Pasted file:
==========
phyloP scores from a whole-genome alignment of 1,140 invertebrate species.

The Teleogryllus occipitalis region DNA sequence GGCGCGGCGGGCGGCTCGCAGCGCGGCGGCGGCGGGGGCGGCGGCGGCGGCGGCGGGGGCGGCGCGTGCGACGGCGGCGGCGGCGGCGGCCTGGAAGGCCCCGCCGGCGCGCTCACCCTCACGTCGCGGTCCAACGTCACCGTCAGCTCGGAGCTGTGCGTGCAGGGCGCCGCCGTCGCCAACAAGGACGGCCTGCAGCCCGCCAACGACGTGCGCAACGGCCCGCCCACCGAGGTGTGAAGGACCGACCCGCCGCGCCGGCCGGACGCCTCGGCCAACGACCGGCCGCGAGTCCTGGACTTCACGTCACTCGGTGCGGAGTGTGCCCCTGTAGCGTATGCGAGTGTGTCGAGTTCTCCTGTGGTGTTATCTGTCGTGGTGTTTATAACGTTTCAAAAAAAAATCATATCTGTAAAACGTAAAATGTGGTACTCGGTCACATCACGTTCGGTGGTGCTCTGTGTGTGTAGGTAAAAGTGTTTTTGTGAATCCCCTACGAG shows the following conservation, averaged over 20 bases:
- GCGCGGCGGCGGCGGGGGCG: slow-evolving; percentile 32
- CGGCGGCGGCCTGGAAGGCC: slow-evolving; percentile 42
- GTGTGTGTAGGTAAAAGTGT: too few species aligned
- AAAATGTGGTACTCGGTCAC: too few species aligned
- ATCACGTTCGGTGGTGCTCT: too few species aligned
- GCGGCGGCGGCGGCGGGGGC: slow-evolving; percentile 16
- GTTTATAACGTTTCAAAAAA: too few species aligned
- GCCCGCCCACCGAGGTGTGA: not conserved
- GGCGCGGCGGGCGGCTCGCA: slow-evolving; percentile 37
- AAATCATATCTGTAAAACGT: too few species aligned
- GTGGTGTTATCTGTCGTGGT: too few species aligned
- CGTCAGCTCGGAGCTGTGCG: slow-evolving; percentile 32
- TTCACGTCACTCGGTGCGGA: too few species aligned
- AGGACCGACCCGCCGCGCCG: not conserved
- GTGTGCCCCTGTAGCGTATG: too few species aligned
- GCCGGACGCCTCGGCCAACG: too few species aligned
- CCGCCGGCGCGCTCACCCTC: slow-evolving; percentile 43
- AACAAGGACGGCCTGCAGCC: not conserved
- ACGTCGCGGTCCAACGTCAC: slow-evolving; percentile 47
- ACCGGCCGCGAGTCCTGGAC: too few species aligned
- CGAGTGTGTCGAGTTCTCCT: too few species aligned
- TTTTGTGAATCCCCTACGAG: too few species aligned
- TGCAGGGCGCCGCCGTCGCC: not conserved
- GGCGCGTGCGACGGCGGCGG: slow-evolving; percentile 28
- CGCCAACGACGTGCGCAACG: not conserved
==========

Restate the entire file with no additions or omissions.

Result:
phyloP scores from a whole-genome alignment of 1,140 invertebrate species.

The Teleogryllus occipitalis region DNA sequence GGCGCGGCGGGCGGCTCGCAGCGCGGCGGCGGCGGGGGCGGCGGCGGCGGCGGCGGGGGCGGCGCGTGCGACGGCGGCGGCGGCGGCGGCCTGGAAGGCCCCGCCGGCGCGCTCACCCTCACGTCGCGGTCCAACGTCACCGTCAGCTCGGAGCTGTGCGTGCAGGGCGCCGCCGTCGCCAACAAGGACGGCCTGCAGCCCGCCAACGACGTGCGCAACGGCCCGCCCACCGAGGTGTGAAGGACCGACCCGCCGCGCCGGCCGGACGCCTCGGCCAACGACCGGCCGCGAGTCCTGGACTTCACGTCACTCGGTGCGGAGTGTGCCCCTGTAGCGTATGCGAGTGTGTCGAGTTCTCCTGTGGTGTTATCTGTCGTGGTGTTTATAACGTTTCAAAAAAAAATCATATCTGTAAAACGTAAAATGTGGTACTCGGTCACATCACGTTCGGTGGTGCTCTGTGTGTGTAGGTAAAAGTGTTTTTGTGAATCCCCTACGAG shows the following conservation, averaged over 20 bases:
- GCGCGGCGGCGGCGGGGGCG: slow-evolving; percentile 32
- CGGCGGCGGCCTGGAAGGCC: slow-evolving; percentile 42
- GTGTGTGTAGGTAAAAGTGT: too few species aligned
- AAAATGTGGTACTCGGTCAC: too few species aligned
- ATCACGTTCGGTGGTGCTCT: too few species aligned
- GCGGCGGCGGCGGCGGGGGC: slow-evolving; percentile 16
- GTTTATAACGTTTCAAAAAA: too few species aligned
- GCCCGCCCACCGAGGTGTGA: not conserved
- GGCGCGGCGGGCGGCTCGCA: slow-evolving; percentile 37
- AAATCATATCTGTAAAACGT: too few species aligned
- GTGGTGTTATCTGTCGTGGT: too few species aligned
- CGTCAGCTCGGAGCTGTGCG: slow-evolving; percentile 32
- TTCACGTCACTCGGTGCGGA: too few species aligned
- AGGACCGACCCGCCGCGCCG: not conserved
- GTGTGCCCCTGTAGCGTATG: too few species aligned
- GCCGGACGCCTCGGCCAACG: too few species aligned
- CCGCCGGCGCGCTCACCCTC: slow-evolving; percentile 43
- AACAAGGACGGCCTGCAGCC: not conserved
- ACGTCGCGGTCCAACGTCAC: slow-evolving; percentile 47
- ACCGGCCGCGAGTCCTGGAC: too few species aligned
- CGAGTGTGTCGAGTTCTCCT: too few species aligned
- TTTTGTGAATCCCCTACGAG: too few species aligned
- TGCAGGGCGCCGCCGTCGCC: not conserved
- GGCGCGTGCGACGGCGGCGG: slow-evolving; percentile 28
- CGCCAACGACGTGCGCAACG: not conserved